The Growing Pains Part of a Semester Abroad

Isabella in London
Author: Isabella Ranallo

During the first week of my exchange semester at the University of Hertfordshire in the UK, everything went wrong.

I’d bought induction pots and pans for my dorm’s non-induction stovetop. My UK SIM card wasn’t working in my phone. My UK bank had sent my new debit card to a branch that had permanently closed two months ago. The so-called “fitted” sheets provided by the university did not, in fact, fit my mattress. It felt like every little thing that could go wrong did. On top of that, I was living with ten strangers in my dorm house and four days before the semester started, I still didn’t know what classes I was enrolled in.

I was overwhelmed. Even as I registered for classes at Hertfordshire, I was thinking about booking a plane back to Canada. As I left the registration line, I really thought that was it. I thought I had made up my mind to give up and go back to Canada – that week.

I hadn’t eaten in a few hours, so being a responsible adult-in-training, I bought a sausage roll, a true English delicacy consisting of a sausage within a pastry. I sat in the middle of campus and began to miserably munch away at said sausage roll. There was nothing I wanted more than to call my mum, but it was 2AM in Canada: she’d be asleep. So were all my friends. There was something both liberating and lonely living eight hours ahead of everyone you loved.

So instead I messaged Eureka, a fellow VIU classmate also on exchange at Hertfordshire. Because of that, I stayed in the UK. I truly believe if I had not messaged Eureka in that moment, I would have flown back to Canada that week. But she said the exact right things to make me stay, and I’m so glad I did.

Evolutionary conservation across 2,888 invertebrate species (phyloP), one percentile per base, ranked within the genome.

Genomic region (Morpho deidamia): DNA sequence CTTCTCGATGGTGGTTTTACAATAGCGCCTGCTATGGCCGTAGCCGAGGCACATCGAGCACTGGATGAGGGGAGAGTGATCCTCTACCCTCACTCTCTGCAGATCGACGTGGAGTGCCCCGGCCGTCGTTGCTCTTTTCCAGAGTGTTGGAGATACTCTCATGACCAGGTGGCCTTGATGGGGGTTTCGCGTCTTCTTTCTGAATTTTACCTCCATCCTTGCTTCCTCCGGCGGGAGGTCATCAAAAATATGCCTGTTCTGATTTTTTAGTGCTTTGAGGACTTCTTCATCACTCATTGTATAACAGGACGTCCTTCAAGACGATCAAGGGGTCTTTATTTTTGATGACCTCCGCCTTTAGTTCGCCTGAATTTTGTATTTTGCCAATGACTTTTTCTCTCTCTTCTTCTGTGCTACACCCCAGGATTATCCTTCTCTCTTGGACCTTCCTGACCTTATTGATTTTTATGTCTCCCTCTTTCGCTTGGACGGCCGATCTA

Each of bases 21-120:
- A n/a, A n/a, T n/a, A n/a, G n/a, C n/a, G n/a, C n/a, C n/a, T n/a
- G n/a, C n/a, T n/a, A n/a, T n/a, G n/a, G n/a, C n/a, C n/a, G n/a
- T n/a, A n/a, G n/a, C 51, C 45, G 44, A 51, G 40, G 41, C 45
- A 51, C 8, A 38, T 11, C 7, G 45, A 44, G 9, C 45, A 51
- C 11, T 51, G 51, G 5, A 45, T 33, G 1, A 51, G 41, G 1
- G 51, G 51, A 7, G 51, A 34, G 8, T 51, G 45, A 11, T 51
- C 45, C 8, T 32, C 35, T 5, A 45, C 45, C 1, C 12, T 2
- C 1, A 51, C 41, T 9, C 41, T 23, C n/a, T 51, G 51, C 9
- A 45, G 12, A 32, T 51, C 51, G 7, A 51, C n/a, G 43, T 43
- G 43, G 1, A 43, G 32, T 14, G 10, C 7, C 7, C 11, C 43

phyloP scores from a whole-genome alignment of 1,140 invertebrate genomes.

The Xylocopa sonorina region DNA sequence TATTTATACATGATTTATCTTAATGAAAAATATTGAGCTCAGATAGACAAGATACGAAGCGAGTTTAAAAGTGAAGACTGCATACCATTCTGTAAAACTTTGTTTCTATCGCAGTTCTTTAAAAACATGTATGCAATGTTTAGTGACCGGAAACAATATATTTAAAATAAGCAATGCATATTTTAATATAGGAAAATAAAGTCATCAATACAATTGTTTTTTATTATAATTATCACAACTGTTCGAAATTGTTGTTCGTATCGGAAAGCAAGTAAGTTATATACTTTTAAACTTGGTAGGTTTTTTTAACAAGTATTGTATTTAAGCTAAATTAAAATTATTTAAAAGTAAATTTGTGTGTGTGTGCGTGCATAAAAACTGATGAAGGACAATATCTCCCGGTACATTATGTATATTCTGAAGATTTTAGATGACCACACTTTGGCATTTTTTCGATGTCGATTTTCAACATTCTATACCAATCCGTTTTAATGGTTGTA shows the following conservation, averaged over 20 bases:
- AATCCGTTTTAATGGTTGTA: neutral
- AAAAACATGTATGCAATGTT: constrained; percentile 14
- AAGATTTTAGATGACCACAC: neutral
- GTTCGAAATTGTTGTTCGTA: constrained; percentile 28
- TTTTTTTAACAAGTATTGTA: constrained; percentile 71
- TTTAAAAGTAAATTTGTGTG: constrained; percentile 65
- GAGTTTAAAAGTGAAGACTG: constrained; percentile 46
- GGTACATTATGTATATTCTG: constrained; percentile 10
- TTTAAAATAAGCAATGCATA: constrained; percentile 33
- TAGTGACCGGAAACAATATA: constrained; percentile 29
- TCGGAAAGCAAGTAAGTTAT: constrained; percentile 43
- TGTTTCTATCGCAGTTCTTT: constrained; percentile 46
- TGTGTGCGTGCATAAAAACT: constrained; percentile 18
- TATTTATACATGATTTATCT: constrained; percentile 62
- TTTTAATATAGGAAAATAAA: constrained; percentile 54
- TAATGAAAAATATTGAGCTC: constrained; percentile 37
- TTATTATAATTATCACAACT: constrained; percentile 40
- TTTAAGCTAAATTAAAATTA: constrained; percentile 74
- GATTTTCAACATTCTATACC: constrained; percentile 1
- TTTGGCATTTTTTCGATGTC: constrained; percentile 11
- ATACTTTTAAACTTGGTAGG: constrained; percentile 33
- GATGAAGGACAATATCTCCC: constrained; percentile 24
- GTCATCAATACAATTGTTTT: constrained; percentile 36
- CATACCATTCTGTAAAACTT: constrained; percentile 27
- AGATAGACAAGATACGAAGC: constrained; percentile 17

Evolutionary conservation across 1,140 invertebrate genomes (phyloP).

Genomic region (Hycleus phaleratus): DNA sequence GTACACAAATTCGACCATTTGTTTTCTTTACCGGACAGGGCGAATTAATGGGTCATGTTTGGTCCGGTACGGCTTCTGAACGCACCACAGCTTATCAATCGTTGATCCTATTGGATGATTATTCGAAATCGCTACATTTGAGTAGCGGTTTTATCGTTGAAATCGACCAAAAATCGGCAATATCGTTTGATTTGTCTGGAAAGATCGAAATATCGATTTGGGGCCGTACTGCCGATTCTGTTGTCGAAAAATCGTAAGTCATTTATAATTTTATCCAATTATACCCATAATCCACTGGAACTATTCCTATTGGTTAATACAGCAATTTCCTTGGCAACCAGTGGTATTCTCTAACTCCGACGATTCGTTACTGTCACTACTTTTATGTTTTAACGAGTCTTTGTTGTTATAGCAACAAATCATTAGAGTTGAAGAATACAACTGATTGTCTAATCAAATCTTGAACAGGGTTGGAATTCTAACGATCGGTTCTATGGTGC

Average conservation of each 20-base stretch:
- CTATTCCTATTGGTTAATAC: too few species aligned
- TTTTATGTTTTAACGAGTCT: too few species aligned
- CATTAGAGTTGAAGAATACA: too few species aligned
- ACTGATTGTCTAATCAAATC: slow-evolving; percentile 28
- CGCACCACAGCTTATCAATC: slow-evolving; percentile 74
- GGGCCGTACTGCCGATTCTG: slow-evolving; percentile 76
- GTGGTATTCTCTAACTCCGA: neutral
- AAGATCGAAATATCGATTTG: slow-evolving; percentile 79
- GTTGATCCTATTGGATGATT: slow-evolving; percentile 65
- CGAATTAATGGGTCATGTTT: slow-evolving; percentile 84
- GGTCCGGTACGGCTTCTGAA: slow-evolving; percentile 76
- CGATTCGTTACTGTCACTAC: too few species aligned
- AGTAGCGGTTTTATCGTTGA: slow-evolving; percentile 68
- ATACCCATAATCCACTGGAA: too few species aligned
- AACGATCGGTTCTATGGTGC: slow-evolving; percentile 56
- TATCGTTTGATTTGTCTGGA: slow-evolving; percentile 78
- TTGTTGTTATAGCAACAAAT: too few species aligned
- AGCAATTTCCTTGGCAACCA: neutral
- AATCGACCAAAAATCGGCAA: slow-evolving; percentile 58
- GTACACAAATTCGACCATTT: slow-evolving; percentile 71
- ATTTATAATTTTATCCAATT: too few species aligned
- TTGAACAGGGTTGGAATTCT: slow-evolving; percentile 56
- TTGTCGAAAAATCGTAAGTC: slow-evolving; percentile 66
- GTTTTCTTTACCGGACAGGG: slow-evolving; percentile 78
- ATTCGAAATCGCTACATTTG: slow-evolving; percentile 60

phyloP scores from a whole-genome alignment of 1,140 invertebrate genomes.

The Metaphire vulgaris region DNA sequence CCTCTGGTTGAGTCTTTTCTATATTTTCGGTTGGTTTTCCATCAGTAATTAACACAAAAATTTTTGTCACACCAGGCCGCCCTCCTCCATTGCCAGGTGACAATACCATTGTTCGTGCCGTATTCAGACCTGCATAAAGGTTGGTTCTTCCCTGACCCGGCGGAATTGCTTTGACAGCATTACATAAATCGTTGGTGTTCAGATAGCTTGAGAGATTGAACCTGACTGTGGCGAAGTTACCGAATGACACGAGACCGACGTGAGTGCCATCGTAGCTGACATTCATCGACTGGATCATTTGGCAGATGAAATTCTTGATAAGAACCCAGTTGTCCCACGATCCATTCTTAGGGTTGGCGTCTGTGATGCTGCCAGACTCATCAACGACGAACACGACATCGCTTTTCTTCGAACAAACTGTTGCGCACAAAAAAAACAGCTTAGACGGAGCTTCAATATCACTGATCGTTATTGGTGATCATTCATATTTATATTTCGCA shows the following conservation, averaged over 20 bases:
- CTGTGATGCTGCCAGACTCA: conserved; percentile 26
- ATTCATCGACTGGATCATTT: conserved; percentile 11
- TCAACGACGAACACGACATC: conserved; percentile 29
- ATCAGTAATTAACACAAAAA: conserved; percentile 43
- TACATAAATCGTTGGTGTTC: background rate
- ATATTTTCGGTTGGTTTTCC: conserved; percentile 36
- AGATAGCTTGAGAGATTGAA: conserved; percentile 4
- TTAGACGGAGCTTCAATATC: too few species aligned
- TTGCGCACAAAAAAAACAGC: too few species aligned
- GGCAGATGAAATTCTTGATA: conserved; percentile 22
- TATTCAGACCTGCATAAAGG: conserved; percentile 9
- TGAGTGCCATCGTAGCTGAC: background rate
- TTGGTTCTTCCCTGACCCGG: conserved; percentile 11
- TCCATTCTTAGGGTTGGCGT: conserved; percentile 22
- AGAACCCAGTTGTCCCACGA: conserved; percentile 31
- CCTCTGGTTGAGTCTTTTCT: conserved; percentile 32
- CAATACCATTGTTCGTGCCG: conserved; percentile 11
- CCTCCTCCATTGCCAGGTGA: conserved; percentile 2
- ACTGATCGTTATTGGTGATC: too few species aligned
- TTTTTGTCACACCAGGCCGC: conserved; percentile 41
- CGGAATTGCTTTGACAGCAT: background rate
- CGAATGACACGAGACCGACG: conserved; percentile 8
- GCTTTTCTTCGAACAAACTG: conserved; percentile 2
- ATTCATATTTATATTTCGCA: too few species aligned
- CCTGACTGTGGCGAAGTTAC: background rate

A few days later, Eureka and I took a 27 minute train ride into London. As we stood in Trafalgar Square outside the National Portrait Gallery and oohed and aahed at the views of Big Ben off in the distance, I could not believe how close I lived to such an amazing place. That night, as I climbed in my bed – which I had somehow convinced my sheets to fit on – I was in awe that I could go to London in the day, and sleep in my own bed the very same night. That was an adventure worth having.

The first few days on a semester abroad, you are literally the only person in the country who cares if you live or die. However, in a strange way, it builds confidence. I look back on those first few days (or I’ll admit: weeks) as growing pains. There are a million tiny difficult adjustments when living in a different country, especially in the beginning. You don’t think about these hard moments during your pre-departure fantasies of overdosing in international culture, but it is so worth toughing them out. Today, I wouldn’t trade my exchange experience for anything, but I would gently advise any future international students to give themselves a lot of grace in those first few weeks. It can take a while for it to be worth it, but it will be.

Isabella Ranallo 

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